Why is the sudden progress happening now? The Second Machine Age has been sparked by the confluence of three powerful trends. The first is an exponential improvement in computational power, memory and storage capacity, bandwidth, and most other elements of digital gear. Computers get better faster than anything else, ever. For example, in 1996 the $55 million, the ASCI Red Supercomputer, which was the size of tennis court, became the first computer to reach a speed of 1 Teraflop (trillion floating point operations per second). Last year, Sony introduced the PlayStation 4 which has almost twice the computational power and costs more than 100,000 times less. By comparison, it took 70 years for the steam engine to double in efficiency.
The second characteristic of this age is the immense amount of digital information now available. Digitized information has some weird and wonderful properties: it can be transmitted almost instantaneously and copied at virtually zero cost, and copies are identical to the original. The idea of having goods that are free, perfect and instant obviously leads to some very unusual economics compared to traditional goods and services. And these economics aren't limited to a few small sectors of media or high tech. To use venture capitalist Marc Andreessen's great image, software is eating the world, meaning that digitization is becoming the core of how smart companies in every industry innovate, improve, and change themselves.
The third characteristic is the combinatorial nature of innovation. Digital innovations can be combined and recombined to create ever-more value. And that's a very encouraging thing; a larger base of inventions is a larger set of building blocks that can be reassembled to yield the next wave of innovations. This combinatorial view is very different from the traditional perspective that innovations like the internal combustion engine get "used up" over time. Autonomous vehicles show how much more can be wrung out of this technology once it's combined with some exponentially improving computer hardware and vast amount of digital data.
Any societal transformation that is exponential, digital or combinatorial will have tremendous implications. A transformation that has all three characteristics is a true game changer. While we've seen significant economic disruption in the recent past, we'll see much more as we head deeper into the second machine age. Improved technologies are the ultimate driver of productivity growth, and productivity growth is essential to higher living standards. Today, the net wealth of the United States is at a record level, $77 Trillion, as are other metrics like GDP and corporate profits, and they're all growing. Technological progress is the only free lunch that economists believe in. In the second machine age, a feast awaits.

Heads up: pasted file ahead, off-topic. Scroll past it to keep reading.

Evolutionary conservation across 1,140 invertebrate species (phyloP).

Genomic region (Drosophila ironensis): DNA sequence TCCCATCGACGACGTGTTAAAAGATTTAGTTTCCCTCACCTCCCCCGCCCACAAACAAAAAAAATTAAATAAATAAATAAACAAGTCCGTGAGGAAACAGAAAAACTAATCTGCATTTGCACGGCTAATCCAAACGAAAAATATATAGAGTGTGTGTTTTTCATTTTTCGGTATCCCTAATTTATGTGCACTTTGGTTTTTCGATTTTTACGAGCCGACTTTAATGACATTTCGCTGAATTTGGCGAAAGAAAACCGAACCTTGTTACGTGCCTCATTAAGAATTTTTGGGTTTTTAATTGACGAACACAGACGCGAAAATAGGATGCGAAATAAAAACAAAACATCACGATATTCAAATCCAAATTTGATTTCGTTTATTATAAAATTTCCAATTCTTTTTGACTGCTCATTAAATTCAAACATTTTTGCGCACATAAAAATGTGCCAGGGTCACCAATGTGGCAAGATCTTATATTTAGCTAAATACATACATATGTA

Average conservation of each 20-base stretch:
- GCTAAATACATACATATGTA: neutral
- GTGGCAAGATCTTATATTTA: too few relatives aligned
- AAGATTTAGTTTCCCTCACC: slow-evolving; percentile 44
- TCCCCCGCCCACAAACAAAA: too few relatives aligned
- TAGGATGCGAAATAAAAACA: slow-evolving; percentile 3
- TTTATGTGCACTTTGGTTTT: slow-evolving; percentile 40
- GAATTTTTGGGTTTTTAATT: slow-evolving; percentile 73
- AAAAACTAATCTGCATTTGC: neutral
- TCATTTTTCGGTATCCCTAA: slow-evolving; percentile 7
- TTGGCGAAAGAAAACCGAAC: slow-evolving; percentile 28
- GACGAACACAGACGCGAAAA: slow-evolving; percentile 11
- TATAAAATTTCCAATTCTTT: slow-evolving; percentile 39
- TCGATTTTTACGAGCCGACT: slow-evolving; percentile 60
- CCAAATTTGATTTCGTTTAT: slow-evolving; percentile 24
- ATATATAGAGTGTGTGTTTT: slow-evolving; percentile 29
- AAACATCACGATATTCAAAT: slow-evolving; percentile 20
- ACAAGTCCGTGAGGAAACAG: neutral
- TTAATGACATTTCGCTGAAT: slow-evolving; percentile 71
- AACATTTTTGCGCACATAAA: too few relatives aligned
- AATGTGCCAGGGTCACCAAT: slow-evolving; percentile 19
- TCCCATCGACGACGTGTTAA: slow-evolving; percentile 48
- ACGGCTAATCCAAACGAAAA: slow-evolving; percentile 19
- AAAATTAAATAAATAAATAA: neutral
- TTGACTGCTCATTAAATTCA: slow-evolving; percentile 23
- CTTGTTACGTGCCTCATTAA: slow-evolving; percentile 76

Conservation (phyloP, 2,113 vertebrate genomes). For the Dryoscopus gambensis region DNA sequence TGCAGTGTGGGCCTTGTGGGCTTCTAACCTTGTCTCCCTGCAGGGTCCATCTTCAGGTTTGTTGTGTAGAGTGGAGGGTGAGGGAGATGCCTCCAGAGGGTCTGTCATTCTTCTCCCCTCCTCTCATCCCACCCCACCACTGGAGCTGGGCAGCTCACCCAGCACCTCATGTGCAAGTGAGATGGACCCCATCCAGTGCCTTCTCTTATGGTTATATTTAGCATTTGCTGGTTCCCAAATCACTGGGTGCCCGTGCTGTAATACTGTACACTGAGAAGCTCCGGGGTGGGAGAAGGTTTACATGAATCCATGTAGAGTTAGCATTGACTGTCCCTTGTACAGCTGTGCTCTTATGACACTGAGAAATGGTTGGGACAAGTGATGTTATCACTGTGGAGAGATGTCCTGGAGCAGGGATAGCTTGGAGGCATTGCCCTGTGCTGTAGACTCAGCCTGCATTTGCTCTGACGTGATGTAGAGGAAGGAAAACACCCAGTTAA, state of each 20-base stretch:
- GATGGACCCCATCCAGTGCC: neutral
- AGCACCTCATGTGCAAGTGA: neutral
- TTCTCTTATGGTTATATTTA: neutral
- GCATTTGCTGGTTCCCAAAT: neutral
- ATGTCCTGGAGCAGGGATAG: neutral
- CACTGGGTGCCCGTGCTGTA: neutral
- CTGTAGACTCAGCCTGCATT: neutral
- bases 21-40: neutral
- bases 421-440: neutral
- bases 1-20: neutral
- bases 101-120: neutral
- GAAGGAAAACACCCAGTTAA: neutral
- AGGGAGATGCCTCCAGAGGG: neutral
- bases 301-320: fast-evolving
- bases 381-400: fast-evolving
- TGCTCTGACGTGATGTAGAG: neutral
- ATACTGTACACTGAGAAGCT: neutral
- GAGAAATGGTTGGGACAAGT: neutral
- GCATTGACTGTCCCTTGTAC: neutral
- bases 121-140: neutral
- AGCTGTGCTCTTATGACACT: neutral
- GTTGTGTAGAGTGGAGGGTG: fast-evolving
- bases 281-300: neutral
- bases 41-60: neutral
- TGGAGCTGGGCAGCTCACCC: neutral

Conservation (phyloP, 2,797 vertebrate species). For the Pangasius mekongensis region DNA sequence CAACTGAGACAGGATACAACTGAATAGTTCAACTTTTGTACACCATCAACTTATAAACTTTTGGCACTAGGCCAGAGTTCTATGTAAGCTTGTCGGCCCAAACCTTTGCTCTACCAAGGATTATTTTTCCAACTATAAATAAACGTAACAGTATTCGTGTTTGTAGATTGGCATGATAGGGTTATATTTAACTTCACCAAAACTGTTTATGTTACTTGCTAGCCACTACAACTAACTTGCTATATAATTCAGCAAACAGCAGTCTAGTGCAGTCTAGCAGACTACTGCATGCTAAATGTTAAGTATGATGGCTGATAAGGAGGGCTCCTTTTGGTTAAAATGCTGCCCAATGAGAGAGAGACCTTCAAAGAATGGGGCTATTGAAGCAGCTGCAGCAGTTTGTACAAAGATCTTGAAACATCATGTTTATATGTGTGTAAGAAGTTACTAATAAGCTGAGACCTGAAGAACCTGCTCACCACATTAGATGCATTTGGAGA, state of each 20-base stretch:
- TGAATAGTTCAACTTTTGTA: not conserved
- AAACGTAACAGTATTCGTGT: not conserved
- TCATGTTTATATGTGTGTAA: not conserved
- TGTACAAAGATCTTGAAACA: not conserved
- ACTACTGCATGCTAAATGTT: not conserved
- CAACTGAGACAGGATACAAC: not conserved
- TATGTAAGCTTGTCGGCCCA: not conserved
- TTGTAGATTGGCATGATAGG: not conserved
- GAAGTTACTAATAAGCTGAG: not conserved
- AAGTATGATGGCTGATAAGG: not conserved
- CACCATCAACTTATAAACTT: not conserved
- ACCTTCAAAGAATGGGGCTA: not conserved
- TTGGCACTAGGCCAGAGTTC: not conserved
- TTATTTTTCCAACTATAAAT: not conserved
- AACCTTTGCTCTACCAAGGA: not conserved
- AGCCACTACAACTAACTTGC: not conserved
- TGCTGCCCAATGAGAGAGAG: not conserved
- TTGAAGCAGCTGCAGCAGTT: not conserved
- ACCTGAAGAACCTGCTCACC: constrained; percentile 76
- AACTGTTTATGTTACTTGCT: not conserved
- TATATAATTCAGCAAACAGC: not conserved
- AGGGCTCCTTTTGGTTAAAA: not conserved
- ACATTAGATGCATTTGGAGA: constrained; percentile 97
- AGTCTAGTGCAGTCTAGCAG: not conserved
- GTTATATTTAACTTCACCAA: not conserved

However, there's no guarantee that everyone will have a seat at the table. For much of the 20th century, improvements in productivity and wealth were typically were widely shared in America and elsewhere. This created an implicit contract that led to optimism and support for technological advancement.
But there's no economic law that this will automatically continue to happen. It's possible for a technology to create enormous wealth, while also re-arranging how the economic pie is shared. In particular, new technologies demand new ways of working. If our people and organizations don't keep up, then many may end up worse off than before. To a troubling extent, that has happened in the past decade, reducing the opportunities and economic mobility of many Americans.
The improved technologies of the Second Machine Age will create enormous bounty, but shared prosperity depends on more than technology. It also depends on our willingness to reinvent our skills, organizations and policies to keep pace with accelerating technical change.